Sunday, October 14, 2012

Tear-inducing meatballs.

A few years ago, the spousal unit informed me she wanted meatballs for dinner and supplied me with this recipe from For the Love of Cooking blog.

I don't exactly remember why, but I glanced at it and somehow randomly decided that I would add panko and Italian sausage to the recipe and substituted Parmesan cheese with the more economical Pecorino.

The spousal unit declared that the meatballs were tear-inducing good, and then proceeded to ration them. So I think they must be pretty good. Over the years I sort of simplified the recipe, and the recipe can be thrown together in about 30 minutes + about 60 minutes of unsupervised cooking time.

Meatball Ingredients:

  • 1 & 1/2 pounds of ground beef.
  • 1 & 1/2 pounds of Spicy Italian Sausage.
  • 1 large sweet onion (finely diced).
  • 1/2 cup of panko.
  • 1/4 cup of grated Pecorino.
  • 2 cloves of garlic.
  • 2 eggs.
  • 1 tablespoons of dried basil.
  • 2 tsp of fennel seeds.
  • salt and pepper to your personal preference.

    Sauce Ingredients:
  • 1 large sweet onion (chopped).
  • 2 jars of your generic budget Mariana sauce (if you don't do budget Mariana sauce - why are you even reading this? Sod off. I only cook food for the proletariat).
  • salt and pepper to your personal preference.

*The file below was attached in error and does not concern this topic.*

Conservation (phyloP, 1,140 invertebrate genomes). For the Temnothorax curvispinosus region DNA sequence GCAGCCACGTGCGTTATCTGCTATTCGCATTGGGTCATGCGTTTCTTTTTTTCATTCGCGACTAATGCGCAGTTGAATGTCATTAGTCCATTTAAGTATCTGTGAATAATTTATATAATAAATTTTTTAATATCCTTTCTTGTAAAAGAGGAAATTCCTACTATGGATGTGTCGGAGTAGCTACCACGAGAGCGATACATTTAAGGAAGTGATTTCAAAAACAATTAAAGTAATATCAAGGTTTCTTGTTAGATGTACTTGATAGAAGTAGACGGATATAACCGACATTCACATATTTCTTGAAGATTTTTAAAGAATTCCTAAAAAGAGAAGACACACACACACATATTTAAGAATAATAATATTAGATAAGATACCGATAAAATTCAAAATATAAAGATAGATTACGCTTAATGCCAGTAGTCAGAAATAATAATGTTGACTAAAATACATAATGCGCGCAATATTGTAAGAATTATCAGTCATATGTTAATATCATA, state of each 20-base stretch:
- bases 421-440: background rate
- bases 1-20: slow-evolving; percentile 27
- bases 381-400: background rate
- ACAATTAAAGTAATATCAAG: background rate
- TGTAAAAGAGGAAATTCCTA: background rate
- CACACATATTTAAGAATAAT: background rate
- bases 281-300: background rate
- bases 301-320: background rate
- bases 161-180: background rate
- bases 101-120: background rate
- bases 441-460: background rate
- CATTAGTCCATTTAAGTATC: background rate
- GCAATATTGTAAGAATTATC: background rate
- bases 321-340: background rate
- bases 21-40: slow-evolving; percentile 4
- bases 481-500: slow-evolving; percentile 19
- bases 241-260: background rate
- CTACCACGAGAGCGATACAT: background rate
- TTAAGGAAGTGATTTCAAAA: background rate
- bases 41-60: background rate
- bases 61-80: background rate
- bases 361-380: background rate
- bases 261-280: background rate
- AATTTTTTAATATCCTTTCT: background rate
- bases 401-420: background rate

Meatball Making Protocol:
    1. Remove the Spicy Italian Sausage from their casings, and mix the sausage meat with the ground beef. Throw in all the ingredients and literally hand mix the mixture until all the ingredients are well integrated. If you have sensitive hands or suffer from mysophobia, I suppose you could put on a pair of gloves (although if you suffer from mysophobia, you probably shouldn't eat or breathe, so I recommend sticking your head in a plastic bag).

    Punch it as if it were your worst enemy! 
    2. Shape the balls. I don't put too much effort into this, because no one should care about the shape of your balls (with the exception of maybe your PCP).

    3. Place meatballs in baking tray. I use a roasting pan with a rack so that the underside of the balls get an opportunity to experience convection and the meatballs don't sit in a puddle of fat. I sort of help them brown a little by spraying the meatballs with a butter based baking spray. Put them in an oven preheated to 350°F for 30 minutes.